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08.08.2011 18:37    Comments: 0    Categories: Fiction Elements  Fiction Writing  Writing  Writing Characters  Writing Craft  Writing Tips  Writing Voice      Tags: characters  voice  debra dixon  

However interesting or exciting a character may be, the character isn't real to the reader until he speaks and creates a cadence or rhythm of his own. Readers "hear" what they see with their eyes. They actually hear the words in our mind as if they were spoken aloud. That phenomenon makes your character's unique voice a necessity.

 

If your main character sounds like every other character in your book or like any character in any book, you will have failed to bring him to life for the reader. You must define your character's speech patterns in the same way you define him as a person.

 

  • Does he speak in simple or complex sentences?
  • Is he witty or serious?
  • How does he pause and breath when speaking?
  • What influence does his background have on his speech?

 

If you establish your character's voice as carefully as you establish his physical being, you can convey emotion by a simple change of phrasing that alerts the reader to danger, humor, regret.

 

A character with a clear voice needs no adverb tags to clue the reader as to *how* he says a line of dialogue. (i.e. "I hate you," he said angrily.) In a carefully set scene, the tension will build naturally.

 

EXAMPLE:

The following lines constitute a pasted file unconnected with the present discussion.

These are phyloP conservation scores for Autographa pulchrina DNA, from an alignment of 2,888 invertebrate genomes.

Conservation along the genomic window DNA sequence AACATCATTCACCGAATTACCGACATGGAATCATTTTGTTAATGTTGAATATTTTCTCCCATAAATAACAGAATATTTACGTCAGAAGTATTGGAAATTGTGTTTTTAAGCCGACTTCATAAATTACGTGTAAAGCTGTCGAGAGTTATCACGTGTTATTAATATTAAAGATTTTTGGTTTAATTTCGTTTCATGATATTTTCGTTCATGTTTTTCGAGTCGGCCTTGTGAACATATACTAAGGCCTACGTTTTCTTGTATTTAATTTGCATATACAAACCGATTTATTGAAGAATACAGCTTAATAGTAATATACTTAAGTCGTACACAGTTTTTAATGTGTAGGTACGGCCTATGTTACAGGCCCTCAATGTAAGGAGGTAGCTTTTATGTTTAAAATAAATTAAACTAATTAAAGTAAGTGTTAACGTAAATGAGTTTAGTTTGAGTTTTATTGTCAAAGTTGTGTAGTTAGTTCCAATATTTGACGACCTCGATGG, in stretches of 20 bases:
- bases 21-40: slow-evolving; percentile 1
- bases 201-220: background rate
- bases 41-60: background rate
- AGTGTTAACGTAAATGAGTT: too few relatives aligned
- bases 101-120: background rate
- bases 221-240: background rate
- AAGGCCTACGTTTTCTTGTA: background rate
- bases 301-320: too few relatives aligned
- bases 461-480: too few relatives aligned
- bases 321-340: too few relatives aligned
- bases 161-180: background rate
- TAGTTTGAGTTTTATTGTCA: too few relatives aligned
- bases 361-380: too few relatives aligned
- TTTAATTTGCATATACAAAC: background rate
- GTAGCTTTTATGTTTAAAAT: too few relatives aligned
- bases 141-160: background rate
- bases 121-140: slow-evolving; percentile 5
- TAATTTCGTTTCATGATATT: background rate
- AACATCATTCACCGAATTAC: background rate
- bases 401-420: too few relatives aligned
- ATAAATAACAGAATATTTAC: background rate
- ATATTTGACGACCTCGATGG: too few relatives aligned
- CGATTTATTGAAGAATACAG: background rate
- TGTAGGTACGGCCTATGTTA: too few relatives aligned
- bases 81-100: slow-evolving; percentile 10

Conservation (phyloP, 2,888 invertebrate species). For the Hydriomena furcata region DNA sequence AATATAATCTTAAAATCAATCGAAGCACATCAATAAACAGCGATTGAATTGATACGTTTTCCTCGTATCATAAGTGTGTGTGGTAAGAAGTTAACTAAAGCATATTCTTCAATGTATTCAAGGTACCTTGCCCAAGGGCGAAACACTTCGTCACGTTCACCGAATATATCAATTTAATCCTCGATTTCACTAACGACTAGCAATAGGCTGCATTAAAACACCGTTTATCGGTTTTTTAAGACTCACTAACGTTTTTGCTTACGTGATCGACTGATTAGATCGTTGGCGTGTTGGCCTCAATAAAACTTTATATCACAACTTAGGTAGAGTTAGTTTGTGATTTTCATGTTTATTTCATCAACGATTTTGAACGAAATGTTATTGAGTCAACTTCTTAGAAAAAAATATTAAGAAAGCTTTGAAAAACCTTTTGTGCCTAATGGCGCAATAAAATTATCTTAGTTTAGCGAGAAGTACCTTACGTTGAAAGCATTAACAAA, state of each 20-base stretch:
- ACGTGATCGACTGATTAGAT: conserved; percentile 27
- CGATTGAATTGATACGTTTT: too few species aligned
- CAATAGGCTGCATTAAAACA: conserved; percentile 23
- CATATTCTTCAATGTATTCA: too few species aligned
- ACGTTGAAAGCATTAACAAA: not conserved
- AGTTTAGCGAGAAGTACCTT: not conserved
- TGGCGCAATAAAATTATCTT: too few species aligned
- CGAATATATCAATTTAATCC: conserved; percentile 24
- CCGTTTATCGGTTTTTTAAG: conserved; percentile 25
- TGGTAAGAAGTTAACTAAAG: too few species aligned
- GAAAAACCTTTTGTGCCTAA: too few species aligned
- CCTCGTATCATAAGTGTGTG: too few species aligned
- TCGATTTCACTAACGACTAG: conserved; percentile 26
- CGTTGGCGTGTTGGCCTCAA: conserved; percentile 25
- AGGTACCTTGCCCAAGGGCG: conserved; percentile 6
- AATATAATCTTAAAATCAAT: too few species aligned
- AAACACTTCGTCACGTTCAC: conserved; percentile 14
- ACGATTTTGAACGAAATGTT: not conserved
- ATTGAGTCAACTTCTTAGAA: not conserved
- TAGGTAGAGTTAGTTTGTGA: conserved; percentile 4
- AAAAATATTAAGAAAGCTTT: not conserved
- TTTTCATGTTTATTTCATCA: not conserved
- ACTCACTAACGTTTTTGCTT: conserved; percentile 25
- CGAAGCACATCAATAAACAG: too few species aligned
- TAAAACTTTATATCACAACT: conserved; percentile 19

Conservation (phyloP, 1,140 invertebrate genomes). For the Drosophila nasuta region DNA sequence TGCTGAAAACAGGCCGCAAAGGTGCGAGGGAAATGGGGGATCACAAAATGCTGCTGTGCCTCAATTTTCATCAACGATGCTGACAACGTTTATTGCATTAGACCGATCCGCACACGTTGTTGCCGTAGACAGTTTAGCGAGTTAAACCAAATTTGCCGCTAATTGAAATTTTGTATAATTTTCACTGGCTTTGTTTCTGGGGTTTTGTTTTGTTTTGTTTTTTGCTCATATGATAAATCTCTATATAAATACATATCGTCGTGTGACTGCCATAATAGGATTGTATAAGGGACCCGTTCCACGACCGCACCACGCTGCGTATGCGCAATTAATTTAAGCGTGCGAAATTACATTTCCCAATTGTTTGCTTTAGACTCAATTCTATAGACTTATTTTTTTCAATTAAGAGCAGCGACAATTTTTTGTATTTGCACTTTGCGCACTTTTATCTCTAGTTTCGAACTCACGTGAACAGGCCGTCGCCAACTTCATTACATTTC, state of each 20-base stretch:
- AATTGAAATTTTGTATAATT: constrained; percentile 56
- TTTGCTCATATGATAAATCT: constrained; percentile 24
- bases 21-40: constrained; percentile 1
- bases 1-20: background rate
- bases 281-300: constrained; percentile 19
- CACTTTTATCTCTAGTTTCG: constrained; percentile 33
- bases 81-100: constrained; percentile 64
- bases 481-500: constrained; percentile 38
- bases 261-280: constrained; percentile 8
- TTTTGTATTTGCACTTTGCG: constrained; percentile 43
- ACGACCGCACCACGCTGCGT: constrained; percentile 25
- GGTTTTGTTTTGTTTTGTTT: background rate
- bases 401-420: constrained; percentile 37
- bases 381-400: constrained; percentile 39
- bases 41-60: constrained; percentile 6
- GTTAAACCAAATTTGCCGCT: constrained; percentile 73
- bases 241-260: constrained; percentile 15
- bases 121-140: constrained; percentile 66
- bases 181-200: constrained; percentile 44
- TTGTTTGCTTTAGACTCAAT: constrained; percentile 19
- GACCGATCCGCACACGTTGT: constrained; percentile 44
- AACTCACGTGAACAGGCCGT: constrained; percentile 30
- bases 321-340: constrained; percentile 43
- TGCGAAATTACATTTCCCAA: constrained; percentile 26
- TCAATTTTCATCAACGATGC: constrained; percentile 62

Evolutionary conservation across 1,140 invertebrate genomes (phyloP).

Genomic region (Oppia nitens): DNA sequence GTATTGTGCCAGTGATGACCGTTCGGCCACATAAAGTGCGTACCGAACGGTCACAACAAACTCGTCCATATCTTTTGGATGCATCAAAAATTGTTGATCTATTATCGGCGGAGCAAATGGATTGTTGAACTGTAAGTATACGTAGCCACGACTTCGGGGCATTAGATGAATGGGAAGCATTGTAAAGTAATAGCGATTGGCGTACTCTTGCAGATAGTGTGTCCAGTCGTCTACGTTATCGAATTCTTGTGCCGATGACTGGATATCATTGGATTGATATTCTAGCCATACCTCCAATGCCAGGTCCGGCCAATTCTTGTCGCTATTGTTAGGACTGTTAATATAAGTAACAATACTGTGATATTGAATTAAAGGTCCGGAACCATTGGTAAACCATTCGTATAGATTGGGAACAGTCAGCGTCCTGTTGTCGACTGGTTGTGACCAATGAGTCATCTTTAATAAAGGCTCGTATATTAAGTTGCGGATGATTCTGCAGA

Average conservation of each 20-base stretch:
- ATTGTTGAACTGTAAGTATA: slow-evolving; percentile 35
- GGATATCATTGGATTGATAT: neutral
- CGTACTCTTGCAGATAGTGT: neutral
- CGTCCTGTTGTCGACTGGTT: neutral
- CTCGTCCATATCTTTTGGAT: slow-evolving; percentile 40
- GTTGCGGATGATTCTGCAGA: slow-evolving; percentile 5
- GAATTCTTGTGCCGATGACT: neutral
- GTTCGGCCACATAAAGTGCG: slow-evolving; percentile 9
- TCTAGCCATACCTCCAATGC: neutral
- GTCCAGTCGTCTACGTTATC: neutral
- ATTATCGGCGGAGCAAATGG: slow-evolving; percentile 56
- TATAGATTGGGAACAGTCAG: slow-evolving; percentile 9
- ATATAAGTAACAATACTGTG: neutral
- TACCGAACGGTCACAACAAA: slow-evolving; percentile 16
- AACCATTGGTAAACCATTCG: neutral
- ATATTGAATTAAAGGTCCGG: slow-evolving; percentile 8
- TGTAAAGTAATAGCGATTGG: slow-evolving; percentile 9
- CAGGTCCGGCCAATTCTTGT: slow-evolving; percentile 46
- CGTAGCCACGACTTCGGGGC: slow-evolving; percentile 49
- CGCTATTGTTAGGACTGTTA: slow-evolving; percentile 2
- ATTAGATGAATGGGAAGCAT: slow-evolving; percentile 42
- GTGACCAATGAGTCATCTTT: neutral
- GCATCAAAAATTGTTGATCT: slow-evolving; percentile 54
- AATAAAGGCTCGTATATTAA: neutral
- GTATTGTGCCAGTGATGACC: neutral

The following passage of dialogue is not preceded or followed by adverbs which explain how the character is saying the words, yet every reader who has read this book has a clear image of the character, the rhythm of the words, and her inflection.

"I'll think of it all tomorrow, at Tara. I can stand it then. Tomorrow, I'll think of some way to get him back. After all, tomorrow is another day."

(Scarlett O'Hara, from Margaret Mitchell's GONE WITH THE WIND)


About the Author


Debra Dixon a bestselling author currently at work on her eleventh book, and has served as Vice-President for Romance Writers of America, an organization of over 9,000 writers. In 2003 RWA honored Debra with the national Emma Merritt Service Award, recognizing her contributions to writers and the organization.

 

Her published work has been awarded the Georgia Romance Writers' "Maggie," A Little Romance Magazine's ROMY, Colorado's Award of Excellence, the Kiss of Death Award for best suspense of the year from RWA's Mystery/Suspense Chapter, and she's received a Romantic Times Career Achievement Award for Innovative Series Romance. Her published books have been recognized as finalists for the Virginia Holt Medallion, Romantic Times Best Loveswept, and the National Readers' Choice Award for romance fiction.

 

Visit Debra at: http://www.debradixon.com


Build Better Characters Faster!


 
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